# What would happen if you dropped a billion grains of sand on top of each other and let them cascade into a stable…

What would happen if you dropped a billion grains of sand on top of each other and let them cascade into a stable pattern following a simple mathematical rule? Find out more below. (The answer is in the picture.)

Originally shared by Richard Green

The sandpile model with a billion grains of sand

This picture by Wesley Pegden shows an example of a stable configuration in the abelian sandpile model on a square lattice. This consists of a rectangular square array of a large number of pixels. Each pixel has one of four possible colours (blue, cyan, yellow and maroon) corresponding to the numbers 0, 1, 2 and 3 respectively. These numbers should be thought of as representing stacks of tokens, often called chips, which in this case might be grains of sand.

Despite its intricate fractal structure, this picture is generated by a simple iterative process, as follows. If a vertex of the grid (i.e., one of pixels) holds at least 4 chips, it is allowed to fire, meaning that it transfers one chip to each of its neighbours to the north, south, east and west. The boundary of the grid can be thought of as the edge of a cliff, meaning that any chips that cross the boundary will fall off and be lost. If no vertices can fire in a particular chip configuration, then the configuration is called stable. For example, the configuration in the picture is stable, because no pixel holds 4 or more chips.

One of the key theorems about this particular sandpile model is that any chip configuration will become stable after firing various vertices a finite number of times. More surprisingly, the ultimate stable configuration obtained does not depend on the order in which the vertices were fired. The irrelevance of the order in which the vertices are fired is why the model is called “abelian”.

If we start with 2^{30} chips, all placed on the same pixel, and we then perform firings repeatedly until a stable configuration is reached, the resulting stable configuration is the one shown in the picture. (The number 2^{30} is just over a billion.) It is clear from the symmetrical nature of the firing rules that the resulting picture will be symmetric under rotation by a right angle or mirror-reflection, but the fractal-like structures are much more surprising.

Wesley Pegden is an Assistant Professor of Mathematics at Carnegie Mellon University. His home page includes an interactive zoomable version of this image: http://www.math.cmu.edu/~wes/sand.html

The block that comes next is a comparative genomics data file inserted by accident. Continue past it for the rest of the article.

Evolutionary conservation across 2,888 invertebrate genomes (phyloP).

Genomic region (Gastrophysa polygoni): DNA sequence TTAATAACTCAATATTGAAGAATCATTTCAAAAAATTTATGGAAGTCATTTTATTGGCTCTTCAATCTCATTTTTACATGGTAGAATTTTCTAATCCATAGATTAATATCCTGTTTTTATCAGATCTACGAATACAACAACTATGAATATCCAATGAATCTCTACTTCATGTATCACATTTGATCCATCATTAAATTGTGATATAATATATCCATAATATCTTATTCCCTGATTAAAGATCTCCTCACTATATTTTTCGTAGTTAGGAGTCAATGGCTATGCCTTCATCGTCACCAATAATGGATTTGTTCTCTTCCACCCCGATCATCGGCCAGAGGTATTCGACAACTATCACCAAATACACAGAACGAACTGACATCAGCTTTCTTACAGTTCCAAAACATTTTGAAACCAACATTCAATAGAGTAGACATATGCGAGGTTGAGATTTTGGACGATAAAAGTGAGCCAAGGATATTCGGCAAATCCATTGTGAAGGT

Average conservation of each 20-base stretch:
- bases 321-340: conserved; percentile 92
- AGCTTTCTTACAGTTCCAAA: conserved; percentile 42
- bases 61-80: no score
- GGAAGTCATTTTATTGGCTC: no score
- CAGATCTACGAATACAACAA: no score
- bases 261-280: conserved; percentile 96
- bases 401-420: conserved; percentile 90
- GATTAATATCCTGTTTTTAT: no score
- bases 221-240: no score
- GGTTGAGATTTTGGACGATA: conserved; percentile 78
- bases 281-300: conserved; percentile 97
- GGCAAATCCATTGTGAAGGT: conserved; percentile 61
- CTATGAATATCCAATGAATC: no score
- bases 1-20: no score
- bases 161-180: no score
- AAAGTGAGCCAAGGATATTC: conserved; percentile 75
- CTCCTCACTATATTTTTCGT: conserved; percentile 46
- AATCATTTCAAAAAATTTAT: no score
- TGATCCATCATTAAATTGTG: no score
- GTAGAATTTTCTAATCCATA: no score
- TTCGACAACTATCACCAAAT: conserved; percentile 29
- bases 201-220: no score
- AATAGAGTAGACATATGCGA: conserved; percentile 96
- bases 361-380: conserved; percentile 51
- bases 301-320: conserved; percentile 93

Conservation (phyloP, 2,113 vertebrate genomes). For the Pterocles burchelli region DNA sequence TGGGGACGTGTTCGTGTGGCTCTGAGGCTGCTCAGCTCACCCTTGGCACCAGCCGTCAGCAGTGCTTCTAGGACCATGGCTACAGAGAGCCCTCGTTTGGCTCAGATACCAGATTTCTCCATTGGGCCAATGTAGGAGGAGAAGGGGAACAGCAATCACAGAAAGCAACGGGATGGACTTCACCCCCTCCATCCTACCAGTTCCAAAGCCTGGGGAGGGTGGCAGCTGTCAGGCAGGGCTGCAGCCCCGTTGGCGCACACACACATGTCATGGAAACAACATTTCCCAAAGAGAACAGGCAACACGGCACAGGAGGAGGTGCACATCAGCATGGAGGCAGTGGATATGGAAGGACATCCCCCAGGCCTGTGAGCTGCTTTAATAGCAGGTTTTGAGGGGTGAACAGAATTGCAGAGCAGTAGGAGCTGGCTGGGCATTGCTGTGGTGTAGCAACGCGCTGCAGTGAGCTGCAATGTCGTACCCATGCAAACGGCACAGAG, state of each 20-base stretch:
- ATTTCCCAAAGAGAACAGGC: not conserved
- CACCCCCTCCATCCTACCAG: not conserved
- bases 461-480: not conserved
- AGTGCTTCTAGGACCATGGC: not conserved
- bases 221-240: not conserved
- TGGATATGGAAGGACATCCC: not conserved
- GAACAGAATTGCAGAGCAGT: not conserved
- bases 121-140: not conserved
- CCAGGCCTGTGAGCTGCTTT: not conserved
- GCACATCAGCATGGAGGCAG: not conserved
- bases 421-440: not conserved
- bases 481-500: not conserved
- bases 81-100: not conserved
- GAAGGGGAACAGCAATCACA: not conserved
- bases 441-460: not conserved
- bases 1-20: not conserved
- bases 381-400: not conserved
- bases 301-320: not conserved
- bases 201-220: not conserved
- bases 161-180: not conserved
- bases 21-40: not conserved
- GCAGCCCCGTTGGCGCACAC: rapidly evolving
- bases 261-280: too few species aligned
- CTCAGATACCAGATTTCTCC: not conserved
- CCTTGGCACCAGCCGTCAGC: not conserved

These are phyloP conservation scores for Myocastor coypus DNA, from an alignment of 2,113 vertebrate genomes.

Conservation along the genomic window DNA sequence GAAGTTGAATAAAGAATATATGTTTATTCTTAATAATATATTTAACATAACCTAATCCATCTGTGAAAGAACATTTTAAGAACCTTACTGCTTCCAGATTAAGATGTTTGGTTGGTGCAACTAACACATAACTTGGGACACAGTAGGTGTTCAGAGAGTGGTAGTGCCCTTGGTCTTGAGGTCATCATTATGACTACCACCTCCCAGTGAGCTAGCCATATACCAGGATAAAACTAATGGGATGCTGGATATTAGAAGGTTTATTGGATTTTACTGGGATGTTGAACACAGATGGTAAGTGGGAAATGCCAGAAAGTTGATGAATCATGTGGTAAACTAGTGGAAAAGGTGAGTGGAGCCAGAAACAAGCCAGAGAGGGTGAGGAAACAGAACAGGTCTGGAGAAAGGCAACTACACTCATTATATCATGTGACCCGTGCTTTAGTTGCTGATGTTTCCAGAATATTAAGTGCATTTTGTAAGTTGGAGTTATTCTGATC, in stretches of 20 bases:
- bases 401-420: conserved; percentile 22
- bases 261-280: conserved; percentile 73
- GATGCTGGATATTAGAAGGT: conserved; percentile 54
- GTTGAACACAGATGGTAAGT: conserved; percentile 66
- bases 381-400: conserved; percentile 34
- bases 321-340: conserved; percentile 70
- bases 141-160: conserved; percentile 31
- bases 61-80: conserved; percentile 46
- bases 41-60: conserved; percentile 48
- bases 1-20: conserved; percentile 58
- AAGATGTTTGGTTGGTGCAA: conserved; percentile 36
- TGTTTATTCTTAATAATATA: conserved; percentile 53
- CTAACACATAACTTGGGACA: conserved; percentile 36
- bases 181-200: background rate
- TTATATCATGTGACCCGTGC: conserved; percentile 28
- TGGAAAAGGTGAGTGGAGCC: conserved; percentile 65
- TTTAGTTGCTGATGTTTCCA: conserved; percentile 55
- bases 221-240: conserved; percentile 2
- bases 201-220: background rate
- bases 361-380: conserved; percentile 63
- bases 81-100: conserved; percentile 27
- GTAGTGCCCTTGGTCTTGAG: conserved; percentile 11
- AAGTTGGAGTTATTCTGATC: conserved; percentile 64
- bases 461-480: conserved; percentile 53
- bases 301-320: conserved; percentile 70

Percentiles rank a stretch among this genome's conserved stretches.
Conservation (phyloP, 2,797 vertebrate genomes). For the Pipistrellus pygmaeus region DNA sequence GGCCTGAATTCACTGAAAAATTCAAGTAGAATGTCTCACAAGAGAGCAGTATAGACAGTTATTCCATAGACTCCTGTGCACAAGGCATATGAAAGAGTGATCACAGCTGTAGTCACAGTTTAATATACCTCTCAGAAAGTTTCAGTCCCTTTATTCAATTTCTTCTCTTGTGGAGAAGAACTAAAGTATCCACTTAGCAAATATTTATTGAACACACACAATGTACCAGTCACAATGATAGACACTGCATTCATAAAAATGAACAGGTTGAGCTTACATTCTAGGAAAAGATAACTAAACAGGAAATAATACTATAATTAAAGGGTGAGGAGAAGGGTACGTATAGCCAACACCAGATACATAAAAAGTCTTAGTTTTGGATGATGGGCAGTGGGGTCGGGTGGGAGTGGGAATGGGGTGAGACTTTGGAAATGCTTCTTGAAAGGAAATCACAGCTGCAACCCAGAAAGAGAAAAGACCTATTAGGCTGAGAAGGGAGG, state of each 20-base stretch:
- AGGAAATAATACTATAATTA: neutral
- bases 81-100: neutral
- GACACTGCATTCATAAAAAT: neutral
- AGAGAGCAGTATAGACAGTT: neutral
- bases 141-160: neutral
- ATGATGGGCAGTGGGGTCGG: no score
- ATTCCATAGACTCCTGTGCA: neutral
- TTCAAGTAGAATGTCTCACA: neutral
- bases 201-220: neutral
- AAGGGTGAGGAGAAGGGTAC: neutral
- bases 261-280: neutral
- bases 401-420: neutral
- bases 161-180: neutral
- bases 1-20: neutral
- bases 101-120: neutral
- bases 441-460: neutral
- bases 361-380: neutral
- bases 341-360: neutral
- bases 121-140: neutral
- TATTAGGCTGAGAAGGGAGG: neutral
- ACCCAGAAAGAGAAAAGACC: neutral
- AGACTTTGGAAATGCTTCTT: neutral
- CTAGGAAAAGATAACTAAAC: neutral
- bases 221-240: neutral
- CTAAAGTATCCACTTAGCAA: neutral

The page also allows you to generate corresponding images on other lattices, including a triangular lattice with six colours, and a hexagonal lattice with three colours. You can also change the number of chips, like Dr Evil from Austin Powers. (One billion chips. No, one million chips.)

The article The Amazing, Autotuning Sandpile by Jordan Ellenberg appeared in Nautilus in April 2015: http://nautil.us/issue/23/dominoes/the-amazing-autotuning-sandpile

The article discusses this picture, and also includes some details from it, including a close-up of the centre.

The other post includes more technical details, and describes how to construct a group out of certain sandpiles. A surprising feature of this is that the identity element of the group has a very complicated appearance.

David Perkinson is a Professor of Mathematics at Reed College. He has a gallery of images relating to abelian sandpiles: http://people.reed.edu/~davidp/sand/gallery/gallery.html

(Found via Cliff Pickover (@pickover) on Twitter.)

#mathematics #scienceeveryday

## Join the Conversation

1. Extraordinary!!Beautiful Work 😘👍

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2. I really enjoy articles like this one.  I’m no brilliant mathematician though I caught on to the concept straight away.  Reminds me of the sand art done with a funnel of sand suspended on a string and allowed to move like a pendulum/plumb-bob.

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3. What a mandala!

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4. This reminds of the images you’d see looking into a kaleidoscope﻿

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5. Ooo nic😍

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6. I see a dress

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